Suffering Dissonance

October 15th, 2016

I spent this morning reading “How Proust can change your life” and was astonished to discover that such a proclaimed novelist lead such a miserable life. Marcel Proust  was a renowned French writer, creating some of the world’s most influential literature (namely, “In search of lost time”), yet lived a life consumed with poor physical health and oppressive relationships.

In perfect contradiction to the things Dr. Brown (Brene Brown) has taught me about the value of vulnerability and community, Prout writes, the whole art of living is to make use of the individuals through whom we suffer. While it’s easy to pin this as a contradiction to Dr. Brown’s philosophy of wholehearted living, such a statement may have more similarity to Dr. Brown’s teaching than I’ve personally experienced in life thus far.

As I find myself in a season of consistency, opposing this season is a wrestling against monotony; defined primarily by pursuits of new experiences and complex relationships.

A certain individual, for which I’d prefer to hold on to but must let go of, has helped define what I truly value in life and what I’ve compromised. The suffering I’ve felt in letting go for the sake of a potential future I’m uncertain will ever come to fruition, is one that I’m trying to make use of yet failing to resolve as the appropriate response.

For a brilliant mind like Proust, a social outcast and agoraphobic, his war against monotony came in fantastic observance of humanity- creating imaginative worlds within melancholic drama; a talent I’ve come to envy as I sit with the subversive thought of what might have been had I not let go. Then, the greater suffering is knowing my proclivity toward righteousness has won the battle between a carful exploration -which truthfully, could never be explored with any amount of caution.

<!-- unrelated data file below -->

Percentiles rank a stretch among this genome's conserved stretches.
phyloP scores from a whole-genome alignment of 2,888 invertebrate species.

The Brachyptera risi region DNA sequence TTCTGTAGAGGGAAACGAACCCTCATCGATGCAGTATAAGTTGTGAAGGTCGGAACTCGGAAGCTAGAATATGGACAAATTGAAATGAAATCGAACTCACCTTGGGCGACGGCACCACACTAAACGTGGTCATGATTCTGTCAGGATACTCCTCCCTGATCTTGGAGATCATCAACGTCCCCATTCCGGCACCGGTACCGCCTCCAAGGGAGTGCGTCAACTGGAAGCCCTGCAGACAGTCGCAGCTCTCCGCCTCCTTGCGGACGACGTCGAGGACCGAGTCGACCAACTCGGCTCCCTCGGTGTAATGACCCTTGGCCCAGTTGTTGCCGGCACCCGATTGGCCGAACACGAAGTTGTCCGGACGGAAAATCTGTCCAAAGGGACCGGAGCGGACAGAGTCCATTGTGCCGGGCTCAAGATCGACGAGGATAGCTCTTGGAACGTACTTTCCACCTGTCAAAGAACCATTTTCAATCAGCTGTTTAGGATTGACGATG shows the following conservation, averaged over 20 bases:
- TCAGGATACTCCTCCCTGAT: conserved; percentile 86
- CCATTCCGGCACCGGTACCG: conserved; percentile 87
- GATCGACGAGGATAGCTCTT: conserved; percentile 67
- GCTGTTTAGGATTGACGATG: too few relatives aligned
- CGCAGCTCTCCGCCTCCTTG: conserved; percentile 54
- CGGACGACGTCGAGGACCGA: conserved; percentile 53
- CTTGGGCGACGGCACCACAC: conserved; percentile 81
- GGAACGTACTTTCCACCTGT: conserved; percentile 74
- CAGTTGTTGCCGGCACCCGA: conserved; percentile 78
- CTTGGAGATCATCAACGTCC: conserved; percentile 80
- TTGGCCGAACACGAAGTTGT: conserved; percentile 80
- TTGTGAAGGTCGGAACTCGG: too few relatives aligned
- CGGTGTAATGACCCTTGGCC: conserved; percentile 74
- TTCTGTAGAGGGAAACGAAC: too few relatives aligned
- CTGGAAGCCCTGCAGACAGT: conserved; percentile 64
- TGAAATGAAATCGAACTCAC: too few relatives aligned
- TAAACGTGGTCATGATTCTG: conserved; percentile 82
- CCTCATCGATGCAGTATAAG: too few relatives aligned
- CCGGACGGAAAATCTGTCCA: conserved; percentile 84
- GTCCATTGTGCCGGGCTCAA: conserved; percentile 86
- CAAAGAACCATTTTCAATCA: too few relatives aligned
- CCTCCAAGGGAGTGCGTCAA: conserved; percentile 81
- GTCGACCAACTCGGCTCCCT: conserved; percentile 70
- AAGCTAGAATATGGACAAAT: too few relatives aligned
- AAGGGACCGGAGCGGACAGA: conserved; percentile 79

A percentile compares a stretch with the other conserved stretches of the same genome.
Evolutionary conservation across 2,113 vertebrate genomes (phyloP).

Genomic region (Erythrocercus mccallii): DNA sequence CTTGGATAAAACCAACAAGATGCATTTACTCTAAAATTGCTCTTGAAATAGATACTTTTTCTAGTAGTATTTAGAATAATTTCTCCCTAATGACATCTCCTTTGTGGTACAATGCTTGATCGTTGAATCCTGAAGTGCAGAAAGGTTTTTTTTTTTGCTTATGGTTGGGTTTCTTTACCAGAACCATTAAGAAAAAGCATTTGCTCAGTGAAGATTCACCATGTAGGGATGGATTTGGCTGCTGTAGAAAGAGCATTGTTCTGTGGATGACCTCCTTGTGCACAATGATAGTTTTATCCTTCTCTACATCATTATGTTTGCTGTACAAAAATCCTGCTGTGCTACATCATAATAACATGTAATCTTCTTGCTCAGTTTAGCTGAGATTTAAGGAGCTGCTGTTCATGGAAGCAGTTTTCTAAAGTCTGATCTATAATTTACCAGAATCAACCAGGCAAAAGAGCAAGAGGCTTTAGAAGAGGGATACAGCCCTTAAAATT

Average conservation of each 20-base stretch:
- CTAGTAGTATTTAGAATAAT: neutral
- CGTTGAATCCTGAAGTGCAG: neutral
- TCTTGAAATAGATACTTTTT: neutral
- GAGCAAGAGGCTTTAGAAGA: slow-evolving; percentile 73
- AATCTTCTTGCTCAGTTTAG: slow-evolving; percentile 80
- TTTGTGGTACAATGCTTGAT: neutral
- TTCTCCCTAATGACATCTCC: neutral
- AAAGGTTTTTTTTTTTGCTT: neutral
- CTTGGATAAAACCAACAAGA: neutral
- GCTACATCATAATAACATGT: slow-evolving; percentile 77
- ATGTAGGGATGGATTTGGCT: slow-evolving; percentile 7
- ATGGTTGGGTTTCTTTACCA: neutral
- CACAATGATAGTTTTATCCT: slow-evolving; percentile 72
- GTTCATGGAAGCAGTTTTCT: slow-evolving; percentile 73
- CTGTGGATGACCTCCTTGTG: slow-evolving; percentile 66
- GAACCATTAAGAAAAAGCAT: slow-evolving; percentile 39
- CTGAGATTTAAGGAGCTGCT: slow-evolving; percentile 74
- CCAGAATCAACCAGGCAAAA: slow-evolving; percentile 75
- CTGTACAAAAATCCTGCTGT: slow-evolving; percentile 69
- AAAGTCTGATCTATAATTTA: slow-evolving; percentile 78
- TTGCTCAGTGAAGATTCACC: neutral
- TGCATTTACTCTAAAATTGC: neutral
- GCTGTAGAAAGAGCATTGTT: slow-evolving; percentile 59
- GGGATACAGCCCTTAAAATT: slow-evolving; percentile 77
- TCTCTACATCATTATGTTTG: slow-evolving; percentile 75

Over my envy for Proust’s distinguished mastery, was his ability to create possibility for his characters- with feelings, motives, and adventure for which he likely never experienced himself. In learning of his cure for incessant insomnia, he would read a train schedule; painting elaborate stories of characters journeying from one place to another. This thought struck me as both beautiful and tragic. For a man afflicted with such severe asthma that he could barely step outside without fear of death by respiratory attack, he found serenity in the promise of possibility and adventure within fictitious lives. Yet, in the throws of my own reality, likely similar to some of his stories, I find myself preferring the fantasy over experience.

In knowing the personal life of such a brilliant writer, I feel the paradox of deep sympathy for his person and envy of his genius. I’ve always longed to be acquainted with mastery, yet understand my lack of diligence and discipline to achieve anything beyond amateur of any craft. In this time, I also long for complexity within the lives of characters rather than my own.

But time may reveal something else about my person; in ways of loss, suffering, artistry, and mastery. For today however, I’m simply grateful for literary masters who reveal depths of heartache, suffering, and imaginative genius.

May your soul be at rest, Marcel Proust. Thank you for your teaching.

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